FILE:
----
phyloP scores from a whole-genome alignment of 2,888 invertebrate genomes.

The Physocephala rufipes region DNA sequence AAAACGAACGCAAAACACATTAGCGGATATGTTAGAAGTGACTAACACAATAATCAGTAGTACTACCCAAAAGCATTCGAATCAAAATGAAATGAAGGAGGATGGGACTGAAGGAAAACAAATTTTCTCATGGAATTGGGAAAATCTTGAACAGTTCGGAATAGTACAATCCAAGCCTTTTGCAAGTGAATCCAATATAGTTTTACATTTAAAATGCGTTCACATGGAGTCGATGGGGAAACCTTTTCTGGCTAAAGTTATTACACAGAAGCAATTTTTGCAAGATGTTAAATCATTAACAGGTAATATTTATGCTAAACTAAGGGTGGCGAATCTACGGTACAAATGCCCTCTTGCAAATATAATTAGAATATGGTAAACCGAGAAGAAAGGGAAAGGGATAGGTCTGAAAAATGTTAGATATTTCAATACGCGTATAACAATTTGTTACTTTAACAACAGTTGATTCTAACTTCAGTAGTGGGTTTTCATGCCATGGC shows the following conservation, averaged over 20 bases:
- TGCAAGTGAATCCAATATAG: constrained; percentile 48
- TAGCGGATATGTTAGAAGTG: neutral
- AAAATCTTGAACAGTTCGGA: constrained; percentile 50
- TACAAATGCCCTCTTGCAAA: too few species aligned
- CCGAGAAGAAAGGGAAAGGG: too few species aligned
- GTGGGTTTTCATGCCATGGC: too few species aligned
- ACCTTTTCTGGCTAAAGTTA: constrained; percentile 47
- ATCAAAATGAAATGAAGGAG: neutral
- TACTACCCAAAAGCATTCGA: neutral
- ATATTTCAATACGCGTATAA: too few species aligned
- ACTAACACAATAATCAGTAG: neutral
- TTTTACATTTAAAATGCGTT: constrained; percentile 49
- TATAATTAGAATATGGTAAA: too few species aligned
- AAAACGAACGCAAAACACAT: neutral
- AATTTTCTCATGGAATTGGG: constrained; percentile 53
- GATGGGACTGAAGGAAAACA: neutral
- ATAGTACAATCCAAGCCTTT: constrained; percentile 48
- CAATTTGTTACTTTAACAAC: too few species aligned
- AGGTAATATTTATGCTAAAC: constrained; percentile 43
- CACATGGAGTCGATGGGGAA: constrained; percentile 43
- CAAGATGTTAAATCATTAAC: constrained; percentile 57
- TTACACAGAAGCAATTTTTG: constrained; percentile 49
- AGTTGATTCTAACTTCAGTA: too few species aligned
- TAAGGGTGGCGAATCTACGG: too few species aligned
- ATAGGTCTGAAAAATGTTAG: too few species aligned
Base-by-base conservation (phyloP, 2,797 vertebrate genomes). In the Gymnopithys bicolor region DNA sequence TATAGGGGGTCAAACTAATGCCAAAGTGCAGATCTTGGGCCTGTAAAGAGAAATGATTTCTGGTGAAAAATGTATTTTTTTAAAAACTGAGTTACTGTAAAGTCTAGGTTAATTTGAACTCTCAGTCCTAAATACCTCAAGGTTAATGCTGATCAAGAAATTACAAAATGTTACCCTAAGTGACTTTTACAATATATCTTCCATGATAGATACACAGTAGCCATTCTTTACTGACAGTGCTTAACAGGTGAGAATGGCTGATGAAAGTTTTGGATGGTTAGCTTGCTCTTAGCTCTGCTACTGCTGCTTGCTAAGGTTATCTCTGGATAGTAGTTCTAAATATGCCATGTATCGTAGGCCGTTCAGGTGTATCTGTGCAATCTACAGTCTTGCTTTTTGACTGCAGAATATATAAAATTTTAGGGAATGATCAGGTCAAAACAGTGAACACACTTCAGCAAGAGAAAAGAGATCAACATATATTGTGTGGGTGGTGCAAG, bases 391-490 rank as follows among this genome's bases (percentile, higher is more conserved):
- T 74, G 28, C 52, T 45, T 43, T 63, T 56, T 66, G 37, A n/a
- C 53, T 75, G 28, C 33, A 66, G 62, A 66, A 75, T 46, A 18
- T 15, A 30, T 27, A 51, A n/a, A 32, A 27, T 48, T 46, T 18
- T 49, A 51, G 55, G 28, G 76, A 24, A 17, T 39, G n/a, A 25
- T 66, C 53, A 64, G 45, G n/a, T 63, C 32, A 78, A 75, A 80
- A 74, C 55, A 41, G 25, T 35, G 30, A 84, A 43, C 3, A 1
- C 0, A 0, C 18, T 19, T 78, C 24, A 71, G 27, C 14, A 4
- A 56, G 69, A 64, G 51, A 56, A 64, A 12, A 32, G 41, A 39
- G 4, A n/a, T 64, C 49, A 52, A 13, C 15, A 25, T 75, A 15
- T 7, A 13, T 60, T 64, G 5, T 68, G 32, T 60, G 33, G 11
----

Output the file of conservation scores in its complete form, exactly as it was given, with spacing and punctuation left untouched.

phyloP scores from a whole-genome alignment of 2,888 invertebrate genomes.

The Physocephala rufipes region DNA sequence AAAACGAACGCAAAACACATTAGCGGATATGTTAGAAGTGACTAACACAATAATCAGTAGTACTACCCAAAAGCATTCGAATCAAAATGAAATGAAGGAGGATGGGACTGAAGGAAAACAAATTTTCTCATGGAATTGGGAAAATCTTGAACAGTTCGGAATAGTACAATCCAAGCCTTTTGCAAGTGAATCCAATATAGTTTTACATTTAAAATGCGTTCACATGGAGTCGATGGGGAAACCTTTTCTGGCTAAAGTTATTACACAGAAGCAATTTTTGCAAGATGTTAAATCATTAACAGGTAATATTTATGCTAAACTAAGGGTGGCGAATCTACGGTACAAATGCCCTCTTGCAAATATAATTAGAATATGGTAAACCGAGAAGAAAGGGAAAGGGATAGGTCTGAAAAATGTTAGATATTTCAATACGCGTATAACAATTTGTTACTTTAACAACAGTTGATTCTAACTTCAGTAGTGGGTTTTCATGCCATGGC shows the following conservation, averaged over 20 bases:
- TGCAAGTGAATCCAATATAG: constrained; percentile 48
- TAGCGGATATGTTAGAAGTG: neutral
- AAAATCTTGAACAGTTCGGA: constrained; percentile 50
- TACAAATGCCCTCTTGCAAA: too few species aligned
- CCGAGAAGAAAGGGAAAGGG: too few species aligned
- GTGGGTTTTCATGCCATGGC: too few species aligned
- ACCTTTTCTGGCTAAAGTTA: constrained; percentile 47
- ATCAAAATGAAATGAAGGAG: neutral
- TACTACCCAAAAGCATTCGA: neutral
- ATATTTCAATACGCGTATAA: too few species aligned
- ACTAACACAATAATCAGTAG: neutral
- TTTTACATTTAAAATGCGTT: constrained; percentile 49
- TATAATTAGAATATGGTAAA: too few species aligned
- AAAACGAACGCAAAACACAT: neutral
- AATTTTCTCATGGAATTGGG: constrained; percentile 53
- GATGGGACTGAAGGAAAACA: neutral
- ATAGTACAATCCAAGCCTTT: constrained; percentile 48
- CAATTTGTTACTTTAACAAC: too few species aligned
- AGGTAATATTTATGCTAAAC: constrained; percentile 43
- CACATGGAGTCGATGGGGAA: constrained; percentile 43
- CAAGATGTTAAATCATTAAC: constrained; percentile 57
- TTACACAGAAGCAATTTTTG: constrained; percentile 49
- AGTTGATTCTAACTTCAGTA: too few species aligned
- TAAGGGTGGCGAATCTACGG: too few species aligned
- ATAGGTCTGAAAAATGTTAG: too few species aligned
Base-by-base conservation (phyloP, 2,797 vertebrate genomes). In the Gymnopithys bicolor region DNA sequence TATAGGGGGTCAAACTAATGCCAAAGTGCAGATCTTGGGCCTGTAAAGAGAAATGATTTCTGGTGAAAAATGTATTTTTTTAAAAACTGAGTTACTGTAAAGTCTAGGTTAATTTGAACTCTCAGTCCTAAATACCTCAAGGTTAATGCTGATCAAGAAATTACAAAATGTTACCCTAAGTGACTTTTACAATATATCTTCCATGATAGATACACAGTAGCCATTCTTTACTGACAGTGCTTAACAGGTGAGAATGGCTGATGAAAGTTTTGGATGGTTAGCTTGCTCTTAGCTCTGCTACTGCTGCTTGCTAAGGTTATCTCTGGATAGTAGTTCTAAATATGCCATGTATCGTAGGCCGTTCAGGTGTATCTGTGCAATCTACAGTCTTGCTTTTTGACTGCAGAATATATAAAATTTTAGGGAATGATCAGGTCAAAACAGTGAACACACTTCAGCAAGAGAAAAGAGATCAACATATATTGTGTGGGTGGTGCAAG, bases 391-490 rank as follows among this genome's bases (percentile, higher is more conserved):
- T 74, G 28, C 52, T 45, T 43, T 63, T 56, T 66, G 37, A n/a
- C 53, T 75, G 28, C 33, A 66, G 62, A 66, A 75, T 46, A 18
- T 15, A 30, T 27, A 51, A n/a, A 32, A 27, T 48, T 46, T 18
- T 49, A 51, G 55, G 28, G 76, A 24, A 17, T 39, G n/a, A 25
- T 66, C 53, A 64, G 45, G n/a, T 63, C 32, A 78, A 75, A 80
- A 74, C 55, A 41, G 25, T 35, G 30, A 84, A 43, C 3, A 1
- C 0, A 0, C 18, T 19, T 78, C 24, A 71, G 27, C 14, A 4
- A 56, G 69, A 64, G 51, A 56, A 64, A 12, A 32, G 41, A 39
- G 4, A n/a, T 64, C 49, A 52, A 13, C 15, A 25, T 75, A 15
- T 7, A 13, T 60, T 64, G 5, T 68, G 32, T 60, G 33, G 11